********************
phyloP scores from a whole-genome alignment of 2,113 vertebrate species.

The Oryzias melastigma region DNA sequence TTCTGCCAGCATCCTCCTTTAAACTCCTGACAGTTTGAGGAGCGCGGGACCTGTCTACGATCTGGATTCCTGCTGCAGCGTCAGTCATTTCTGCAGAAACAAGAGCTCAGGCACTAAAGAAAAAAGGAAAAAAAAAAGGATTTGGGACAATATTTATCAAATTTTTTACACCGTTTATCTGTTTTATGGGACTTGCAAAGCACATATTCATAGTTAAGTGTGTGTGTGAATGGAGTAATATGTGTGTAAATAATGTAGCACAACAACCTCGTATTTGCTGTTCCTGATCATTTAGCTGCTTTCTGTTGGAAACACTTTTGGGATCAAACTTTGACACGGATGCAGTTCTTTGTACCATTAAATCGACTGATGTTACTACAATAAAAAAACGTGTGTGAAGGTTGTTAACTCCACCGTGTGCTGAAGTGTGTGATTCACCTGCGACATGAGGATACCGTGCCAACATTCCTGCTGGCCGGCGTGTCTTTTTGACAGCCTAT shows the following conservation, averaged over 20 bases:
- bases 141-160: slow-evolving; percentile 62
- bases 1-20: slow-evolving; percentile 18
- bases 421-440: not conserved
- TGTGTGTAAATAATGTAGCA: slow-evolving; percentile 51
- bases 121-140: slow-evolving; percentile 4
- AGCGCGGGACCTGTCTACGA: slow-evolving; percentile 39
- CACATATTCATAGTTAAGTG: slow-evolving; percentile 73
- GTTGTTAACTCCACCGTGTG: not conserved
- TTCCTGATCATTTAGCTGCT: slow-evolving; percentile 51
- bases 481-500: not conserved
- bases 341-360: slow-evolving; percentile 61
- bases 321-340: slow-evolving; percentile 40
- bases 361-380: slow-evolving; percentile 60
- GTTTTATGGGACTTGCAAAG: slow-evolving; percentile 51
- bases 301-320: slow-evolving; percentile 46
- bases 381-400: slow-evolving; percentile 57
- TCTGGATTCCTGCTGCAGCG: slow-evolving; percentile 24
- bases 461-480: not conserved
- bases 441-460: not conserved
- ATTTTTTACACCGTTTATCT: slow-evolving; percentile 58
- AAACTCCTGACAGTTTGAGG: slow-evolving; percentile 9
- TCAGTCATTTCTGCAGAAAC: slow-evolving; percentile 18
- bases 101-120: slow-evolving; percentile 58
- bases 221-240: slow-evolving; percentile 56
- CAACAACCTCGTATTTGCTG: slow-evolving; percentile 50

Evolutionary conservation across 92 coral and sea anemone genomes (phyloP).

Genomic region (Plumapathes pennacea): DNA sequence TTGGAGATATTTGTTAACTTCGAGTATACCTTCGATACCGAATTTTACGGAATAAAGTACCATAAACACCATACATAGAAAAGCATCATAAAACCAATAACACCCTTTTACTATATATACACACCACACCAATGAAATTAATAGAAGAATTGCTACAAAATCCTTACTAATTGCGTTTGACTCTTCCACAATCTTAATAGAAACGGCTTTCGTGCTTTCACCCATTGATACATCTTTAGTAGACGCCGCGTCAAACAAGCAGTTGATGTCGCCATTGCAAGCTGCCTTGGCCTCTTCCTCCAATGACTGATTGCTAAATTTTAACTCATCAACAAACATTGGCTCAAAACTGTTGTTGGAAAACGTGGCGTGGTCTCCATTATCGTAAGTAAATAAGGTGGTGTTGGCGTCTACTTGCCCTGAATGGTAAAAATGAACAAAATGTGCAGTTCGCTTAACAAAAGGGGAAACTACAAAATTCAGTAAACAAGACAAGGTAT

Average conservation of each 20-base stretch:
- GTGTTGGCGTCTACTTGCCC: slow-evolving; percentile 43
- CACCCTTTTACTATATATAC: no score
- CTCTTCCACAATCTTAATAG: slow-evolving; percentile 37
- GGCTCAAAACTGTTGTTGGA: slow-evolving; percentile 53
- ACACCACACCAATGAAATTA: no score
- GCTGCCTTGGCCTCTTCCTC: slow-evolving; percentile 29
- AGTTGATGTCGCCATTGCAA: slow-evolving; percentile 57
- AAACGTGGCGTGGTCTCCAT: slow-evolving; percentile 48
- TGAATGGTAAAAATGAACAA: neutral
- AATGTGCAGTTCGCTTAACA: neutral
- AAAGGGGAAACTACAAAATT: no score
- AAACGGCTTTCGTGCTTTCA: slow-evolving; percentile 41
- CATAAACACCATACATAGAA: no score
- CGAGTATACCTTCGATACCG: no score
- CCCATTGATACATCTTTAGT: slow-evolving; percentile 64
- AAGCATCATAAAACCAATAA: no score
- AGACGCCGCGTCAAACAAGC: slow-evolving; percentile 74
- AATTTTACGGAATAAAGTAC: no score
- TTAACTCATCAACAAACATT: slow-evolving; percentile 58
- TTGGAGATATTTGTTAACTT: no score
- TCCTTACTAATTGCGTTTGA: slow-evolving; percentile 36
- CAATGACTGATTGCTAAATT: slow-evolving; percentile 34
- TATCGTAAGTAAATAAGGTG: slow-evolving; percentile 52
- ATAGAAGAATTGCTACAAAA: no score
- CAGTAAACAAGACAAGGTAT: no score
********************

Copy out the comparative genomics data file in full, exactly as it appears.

phyloP scores from a whole-genome alignment of 2,113 vertebrate species.

The Oryzias melastigma region DNA sequence TTCTGCCAGCATCCTCCTTTAAACTCCTGACAGTTTGAGGAGCGCGGGACCTGTCTACGATCTGGATTCCTGCTGCAGCGTCAGTCATTTCTGCAGAAACAAGAGCTCAGGCACTAAAGAAAAAAGGAAAAAAAAAAGGATTTGGGACAATATTTATCAAATTTTTTACACCGTTTATCTGTTTTATGGGACTTGCAAAGCACATATTCATAGTTAAGTGTGTGTGTGAATGGAGTAATATGTGTGTAAATAATGTAGCACAACAACCTCGTATTTGCTGTTCCTGATCATTTAGCTGCTTTCTGTTGGAAACACTTTTGGGATCAAACTTTGACACGGATGCAGTTCTTTGTACCATTAAATCGACTGATGTTACTACAATAAAAAAACGTGTGTGAAGGTTGTTAACTCCACCGTGTGCTGAAGTGTGTGATTCACCTGCGACATGAGGATACCGTGCCAACATTCCTGCTGGCCGGCGTGTCTTTTTGACAGCCTAT shows the following conservation, averaged over 20 bases:
- bases 141-160: slow-evolving; percentile 62
- bases 1-20: slow-evolving; percentile 18
- bases 421-440: not conserved
- TGTGTGTAAATAATGTAGCA: slow-evolving; percentile 51
- bases 121-140: slow-evolving; percentile 4
- AGCGCGGGACCTGTCTACGA: slow-evolving; percentile 39
- CACATATTCATAGTTAAGTG: slow-evolving; percentile 73
- GTTGTTAACTCCACCGTGTG: not conserved
- TTCCTGATCATTTAGCTGCT: slow-evolving; percentile 51
- bases 481-500: not conserved
- bases 341-360: slow-evolving; percentile 61
- bases 321-340: slow-evolving; percentile 40
- bases 361-380: slow-evolving; percentile 60
- GTTTTATGGGACTTGCAAAG: slow-evolving; percentile 51
- bases 301-320: slow-evolving; percentile 46
- bases 381-400: slow-evolving; percentile 57
- TCTGGATTCCTGCTGCAGCG: slow-evolving; percentile 24
- bases 461-480: not conserved
- bases 441-460: not conserved
- ATTTTTTACACCGTTTATCT: slow-evolving; percentile 58
- AAACTCCTGACAGTTTGAGG: slow-evolving; percentile 9
- TCAGTCATTTCTGCAGAAAC: slow-evolving; percentile 18
- bases 101-120: slow-evolving; percentile 58
- bases 221-240: slow-evolving; percentile 56
- CAACAACCTCGTATTTGCTG: slow-evolving; percentile 50

Evolutionary conservation across 92 coral and sea anemone genomes (phyloP).

Genomic region (Plumapathes pennacea): DNA sequence TTGGAGATATTTGTTAACTTCGAGTATACCTTCGATACCGAATTTTACGGAATAAAGTACCATAAACACCATACATAGAAAAGCATCATAAAACCAATAACACCCTTTTACTATATATACACACCACACCAATGAAATTAATAGAAGAATTGCTACAAAATCCTTACTAATTGCGTTTGACTCTTCCACAATCTTAATAGAAACGGCTTTCGTGCTTTCACCCATTGATACATCTTTAGTAGACGCCGCGTCAAACAAGCAGTTGATGTCGCCATTGCAAGCTGCCTTGGCCTCTTCCTCCAATGACTGATTGCTAAATTTTAACTCATCAACAAACATTGGCTCAAAACTGTTGTTGGAAAACGTGGCGTGGTCTCCATTATCGTAAGTAAATAAGGTGGTGTTGGCGTCTACTTGCCCTGAATGGTAAAAATGAACAAAATGTGCAGTTCGCTTAACAAAAGGGGAAACTACAAAATTCAGTAAACAAGACAAGGTAT

Average conservation of each 20-base stretch:
- GTGTTGGCGTCTACTTGCCC: slow-evolving; percentile 43
- CACCCTTTTACTATATATAC: no score
- CTCTTCCACAATCTTAATAG: slow-evolving; percentile 37
- GGCTCAAAACTGTTGTTGGA: slow-evolving; percentile 53
- ACACCACACCAATGAAATTA: no score
- GCTGCCTTGGCCTCTTCCTC: slow-evolving; percentile 29
- AGTTGATGTCGCCATTGCAA: slow-evolving; percentile 57
- AAACGTGGCGTGGTCTCCAT: slow-evolving; percentile 48
- TGAATGGTAAAAATGAACAA: neutral
- AATGTGCAGTTCGCTTAACA: neutral
- AAAGGGGAAACTACAAAATT: no score
- AAACGGCTTTCGTGCTTTCA: slow-evolving; percentile 41
- CATAAACACCATACATAGAA: no score
- CGAGTATACCTTCGATACCG: no score
- CCCATTGATACATCTTTAGT: slow-evolving; percentile 64
- AAGCATCATAAAACCAATAA: no score
- AGACGCCGCGTCAAACAAGC: slow-evolving; percentile 74
- AATTTTACGGAATAAAGTAC: no score
- TTAACTCATCAACAAACATT: slow-evolving; percentile 58
- TTGGAGATATTTGTTAACTT: no score
- TCCTTACTAATTGCGTTTGA: slow-evolving; percentile 36
- CAATGACTGATTGCTAAATT: slow-evolving; percentile 34
- TATCGTAAGTAAATAAGGTG: slow-evolving; percentile 52
- ATAGAAGAATTGCTACAAAA: no score
- CAGTAAACAAGACAAGGTAT: no score